Quick growing Kenaf reaches 12 - 14 feet in height in 4 or 5 months and yields 6 - 10 tons of dry fiber per acre. The fiber comes from the stalk in two different forms, the outer "bast" long fibers and the inner "core" short woody fibers which are used individually or in combination to manufacture products like paper, woven fabrics or industrial absorbents.
      Kanaf grows in most soil types with adequate irrigation. Plant seeds at 4 inch intervals for the average garden, 3 inch intervals for fiber production and 2 inch intervals for seed production. Kenaf will be happy no matter what you do as long as it is free of frost.


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Selected Okra, Roselle, Aibika, & Kenaf Recipes
(Excerpts from "Okra, Roselle, Aibika and Kenaf From Seed To Supper"
2nd Edition)

FRIED OKRA
 
Sprinkling okra with salt or soaking okra in salted cold water draws out the juices (or muciledge, the dietary fiber). The result is a light and crisp dish, but, without the nutritional benefit of dietary fiber.  
  Wash  
1 pound fresh okra.  
 
Cut off the ends and slice the rest into rounds. Put sliced okra in a bowl, sprinkle with salt (liberally), and cover with very cold water. Refrigerate an hour or so. In a small paper sack, mix
 
1/2  cup cornmeal with
salt and pepper, to taste
.
 
  Put the okra inside the bag, close the top, and shake until the okra is totally coated with the cornmeal. In an iron skillet, heat 1/2 inch of  
oil, bacon grease, lard, or a mixture thereof  
  Put the okra inside the bag, close the top, and shake until the okra is totally coated with the cornmeal.  
  Add okra and cook, stirring occasionally, until golden brown and crisp, about 6 minutes.  
 
JAMAICAN SORREL RUM PUNCH
 
  In a heat-proof bowl, combine  
12 ounces (about 1 1/2 cups) dried sorrel calyxes
2 1-inch cubes of peeled fresh ginger, chopped fine
and
3 whole cloves
 
  In a saucepan, bring  
5 cups (of 5 3/4 cups total) water  
  to a boil, pour it over the sorrel mixture, and let the mixture steep for 4 hours or overnight. While the mixture is steeping, in a small saucepan bring the remaining 3/4 cup water and  
3/4 cup sugar  
 
to a boil, stirring until the sugar is dissolved, and let the syrup cool. Strain the sorrel liquid into a pitcher, discarding the solids, stir in the sugar syrup
 
11/2 cups amber rum and
2 cups ice cubes, or to taste
 
  Garnish with  
lime and orange slices.  
Makes about 8 cups.  

OKRA AND TOMATOES
 
  Pierce  
In southern and my cooking, okra with tomatoes is a favorite. Adding 2 tablespoons chopped fresh basil to this and the following 3 recipes makes a nice, but, not necessary change of flavor.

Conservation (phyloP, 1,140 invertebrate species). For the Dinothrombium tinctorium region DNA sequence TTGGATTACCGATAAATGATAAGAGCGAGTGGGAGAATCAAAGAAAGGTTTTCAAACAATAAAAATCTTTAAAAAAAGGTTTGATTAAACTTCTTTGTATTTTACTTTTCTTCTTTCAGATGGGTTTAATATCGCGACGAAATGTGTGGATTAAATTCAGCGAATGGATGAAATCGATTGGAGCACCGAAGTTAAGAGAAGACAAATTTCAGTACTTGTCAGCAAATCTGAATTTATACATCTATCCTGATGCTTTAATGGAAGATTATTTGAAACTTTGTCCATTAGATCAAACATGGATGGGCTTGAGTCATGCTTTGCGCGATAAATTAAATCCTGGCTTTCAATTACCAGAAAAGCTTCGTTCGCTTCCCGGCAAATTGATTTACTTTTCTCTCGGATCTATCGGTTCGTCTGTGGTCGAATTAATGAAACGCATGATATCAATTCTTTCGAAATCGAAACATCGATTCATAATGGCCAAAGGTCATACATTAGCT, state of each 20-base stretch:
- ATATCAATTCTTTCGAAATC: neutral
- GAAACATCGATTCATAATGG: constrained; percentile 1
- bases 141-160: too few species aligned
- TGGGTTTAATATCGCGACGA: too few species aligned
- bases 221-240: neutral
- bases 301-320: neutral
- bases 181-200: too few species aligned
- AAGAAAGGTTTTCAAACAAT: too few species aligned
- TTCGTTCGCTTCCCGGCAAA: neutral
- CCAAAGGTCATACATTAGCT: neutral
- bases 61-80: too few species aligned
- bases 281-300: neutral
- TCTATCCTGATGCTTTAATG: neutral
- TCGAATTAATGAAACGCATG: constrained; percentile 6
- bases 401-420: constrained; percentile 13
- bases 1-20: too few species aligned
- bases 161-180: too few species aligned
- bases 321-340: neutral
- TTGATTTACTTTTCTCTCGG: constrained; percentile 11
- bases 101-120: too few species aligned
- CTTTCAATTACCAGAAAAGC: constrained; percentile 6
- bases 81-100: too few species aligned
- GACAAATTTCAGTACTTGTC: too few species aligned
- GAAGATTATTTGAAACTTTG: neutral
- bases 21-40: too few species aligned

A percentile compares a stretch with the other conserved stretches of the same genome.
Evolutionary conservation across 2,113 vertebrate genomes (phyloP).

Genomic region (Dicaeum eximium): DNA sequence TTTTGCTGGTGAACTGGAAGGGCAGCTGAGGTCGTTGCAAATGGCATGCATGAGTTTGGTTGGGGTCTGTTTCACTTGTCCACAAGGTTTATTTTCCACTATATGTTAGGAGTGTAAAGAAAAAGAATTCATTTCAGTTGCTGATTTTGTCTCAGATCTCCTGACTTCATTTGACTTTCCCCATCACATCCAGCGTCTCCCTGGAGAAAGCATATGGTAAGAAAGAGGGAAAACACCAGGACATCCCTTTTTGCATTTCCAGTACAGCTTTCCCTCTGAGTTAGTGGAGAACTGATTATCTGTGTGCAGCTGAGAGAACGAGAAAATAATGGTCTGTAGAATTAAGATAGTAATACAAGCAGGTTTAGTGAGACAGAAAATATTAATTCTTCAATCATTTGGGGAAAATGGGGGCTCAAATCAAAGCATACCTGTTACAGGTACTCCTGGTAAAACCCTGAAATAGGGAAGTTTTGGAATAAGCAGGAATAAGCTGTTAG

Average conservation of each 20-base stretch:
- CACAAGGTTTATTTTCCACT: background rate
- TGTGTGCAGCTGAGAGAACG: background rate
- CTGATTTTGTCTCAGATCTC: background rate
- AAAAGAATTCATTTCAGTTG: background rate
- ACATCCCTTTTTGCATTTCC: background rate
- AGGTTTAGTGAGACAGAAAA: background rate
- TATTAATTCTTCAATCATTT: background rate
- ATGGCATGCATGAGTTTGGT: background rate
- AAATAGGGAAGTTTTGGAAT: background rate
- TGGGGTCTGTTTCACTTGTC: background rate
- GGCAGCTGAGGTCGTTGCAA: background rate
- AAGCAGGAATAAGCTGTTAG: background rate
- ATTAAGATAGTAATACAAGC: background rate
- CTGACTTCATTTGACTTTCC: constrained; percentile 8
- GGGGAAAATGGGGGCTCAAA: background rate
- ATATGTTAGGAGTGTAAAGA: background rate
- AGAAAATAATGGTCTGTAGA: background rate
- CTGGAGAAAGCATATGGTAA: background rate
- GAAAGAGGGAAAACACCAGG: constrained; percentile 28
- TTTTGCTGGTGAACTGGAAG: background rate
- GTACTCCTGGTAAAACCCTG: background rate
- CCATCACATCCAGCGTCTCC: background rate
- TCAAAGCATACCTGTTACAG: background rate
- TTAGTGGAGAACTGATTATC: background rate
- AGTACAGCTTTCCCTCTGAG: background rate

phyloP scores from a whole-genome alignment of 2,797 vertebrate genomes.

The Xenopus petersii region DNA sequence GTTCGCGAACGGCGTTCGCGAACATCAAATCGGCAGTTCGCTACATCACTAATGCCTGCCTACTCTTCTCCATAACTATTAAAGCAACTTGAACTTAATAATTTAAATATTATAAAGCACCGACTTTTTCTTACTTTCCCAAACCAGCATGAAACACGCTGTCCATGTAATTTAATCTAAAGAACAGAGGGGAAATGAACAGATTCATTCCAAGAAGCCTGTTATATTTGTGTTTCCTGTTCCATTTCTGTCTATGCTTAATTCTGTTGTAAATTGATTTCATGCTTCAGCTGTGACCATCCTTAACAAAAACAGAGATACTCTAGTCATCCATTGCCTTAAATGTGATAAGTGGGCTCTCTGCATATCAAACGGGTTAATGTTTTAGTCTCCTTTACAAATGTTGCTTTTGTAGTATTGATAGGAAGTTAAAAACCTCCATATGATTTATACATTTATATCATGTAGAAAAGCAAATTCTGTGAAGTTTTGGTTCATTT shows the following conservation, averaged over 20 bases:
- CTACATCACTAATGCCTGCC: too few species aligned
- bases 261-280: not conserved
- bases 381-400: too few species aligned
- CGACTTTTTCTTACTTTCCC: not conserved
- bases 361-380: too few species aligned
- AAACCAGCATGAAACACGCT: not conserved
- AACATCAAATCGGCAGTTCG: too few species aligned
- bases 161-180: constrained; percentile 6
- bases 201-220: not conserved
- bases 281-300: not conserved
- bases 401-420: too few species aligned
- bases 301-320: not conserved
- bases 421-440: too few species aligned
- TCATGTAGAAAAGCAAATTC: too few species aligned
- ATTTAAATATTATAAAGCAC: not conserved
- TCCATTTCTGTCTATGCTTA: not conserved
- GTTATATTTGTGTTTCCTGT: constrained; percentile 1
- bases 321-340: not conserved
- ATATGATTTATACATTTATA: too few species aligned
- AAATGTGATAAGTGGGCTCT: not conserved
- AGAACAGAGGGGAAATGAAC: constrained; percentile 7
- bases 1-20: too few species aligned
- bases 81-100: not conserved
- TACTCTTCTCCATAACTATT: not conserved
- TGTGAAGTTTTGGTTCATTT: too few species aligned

In a sauté pan or heavy non-reactive skillet, heat  
1 tablespoon vegetable oil or bacon grease.  
 
      Sauté
 
1 onion, chopped  
  3 to 4 minutes or until soft. Wash and trim  
1 pound okra.  
  Cut crosswise into 1/2-inch slices. Add to onions and sauté another 5 to 6 minutes or until okra begins to brown. Stir in  
3 large ripe tomatoes, peeled and chopped or
1 pound can chopped tomatoes with
1 teaspoon sugar
salt and pepper, to taste.
 
  cover and simmer 20 to 30 minutes or until thickened.  
Makes 4 to 6 servings.  
  .  

FIJI SALAD -
BELE LEAVES AND SMOKED FISH

 
  Blanch  
6 or 8 bele leaves in
boiling salted water
 
 
for 3 minutes. Meanwhile, in a small bowl, combine
 
1/4 cup coconut creme with
1 teaspoon lemon juice
salt and black pepper
to taste.
 
  In a salad bowl, toss cooked bele leaves with prepared coconut creme dressing and top with  
several half slices red onions and
several shreds of smoked fish
 
  Serve sprinkled with  

fresh lemon juice.

 

Makes 1 salad.

 


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Okra, Roselle, Aibika, & Kenaf (Other Edible Hibiscus) Contents
(from "Okra, Roselle, Aibika and Kenaf From Seed To Supper"
2nd Edition)

Preface
Okra
Cultivation
 
  Soil Preparation
Planting
Irrigation
Care
Harvest
Storage
Pests And Diseases
Seed
Cooler Climates
 
Nutritional Breakdown
Cooking Methods
 
  Prepare Okra
Baked
Boiled
Braised
Deep Fried
Fried
Grilled
Steamed
Stir-fry
 
Recipes
Starters
 
  Fried Okra Poppers
Fried Okra Fingers
 
Sauce  
  Okra Aioli  
Salad  
  Okra Salad
Fried Okra And Potato Salad
Piquant Okra Salad
 
Soup  
  Okra Soup
Shaker Okra Soup
Onion Soup With Okra Parmesan Bread
 
Side Dishes  
  Fried Okra
Southern Fried Okra
Cajun Fried Okra
Deep Fried Okra
Stir-fry Okra
Okra Tempura
Okra Fritters
Okra And Tomatoes
Okra Tomatoes And Corn
Okra, Tomatoes And Bell Peppers
Okra Succotash
Okra In Tomato Sauce
Stewed Okra With Small Onions
Baby Okra In Tomato Sauce
Okra, Tomatoes And Corn Broil
Scalloped Okra And Corn
Cajun Style Corn And Tomato W/Fried Okra
Smothered Okra, Eggplant And Tomato
Okra Au Gratin
Dilled Okra
 

  Limpin’ Susie
Bamies
New Orleans Vegetable Stew
Okra Curry
Curry Spices
Okra And Beef Curry
 
Main Dishes  
  Gumbo Intro
Gumbo
Roux
Gumbo (Shrimp Broth Base)
Seafood And Sausage Gumbo
Gumbo File #1
Cajun-Style White Rice
Chicken Gumbo (Chicken Broth Base)
Chicken, Sausage And Okra Gumbo
Duck And Sausage Gumbo
Spicy Gumbo-laya
Chicken File Gumbo
Bamia (Beef And Okra Casserole)
Lamb Stew With Okra And Green Pepper
Lamb Stew With Okra And Fruit
Okra And Shrimp
Brown And White Rice
 
Preserving  
  Spicy Pickled Okra
Pickled Dill Okra
Mustard Okra Pickles
Okra And Onion Pickle
Japanese Okra Onion Pickle (Sokra Shoyu-zuke)
 
Freezing
Dehydrating
Okra Oil
Okra Coffee
Other Family Members
 
  Hibiscus Sabdiffa - Rossel
Cultiation
     Harvest
     Pests And Diseases
Nutritional Breakdown
Uses
Flowers And Buds
Roselle Fruit (Calyces)
Leaves
Medicinal Uses
Roselle Drinks
Hibiscus Tea
Jamaican Sorrel Rum Punch
Australian Native Hibiscus Preserves
Roselle Sauce
 
Hibiscus Cannabinus - Kenaf
Hibiscus Manihot - Aibika (Edible Hibiscus)
 
  Aibika Greens
Aibika Greens With Sesame Seeds
Fiji Salad - Bele Leaves And Smoked Fish
 
Index  


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Okra, Roselle, Aibika & Kanaf From Seed To Supper
2nd Edition
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Okra, Roselle, Aibika & Kanaf From Seed To Supper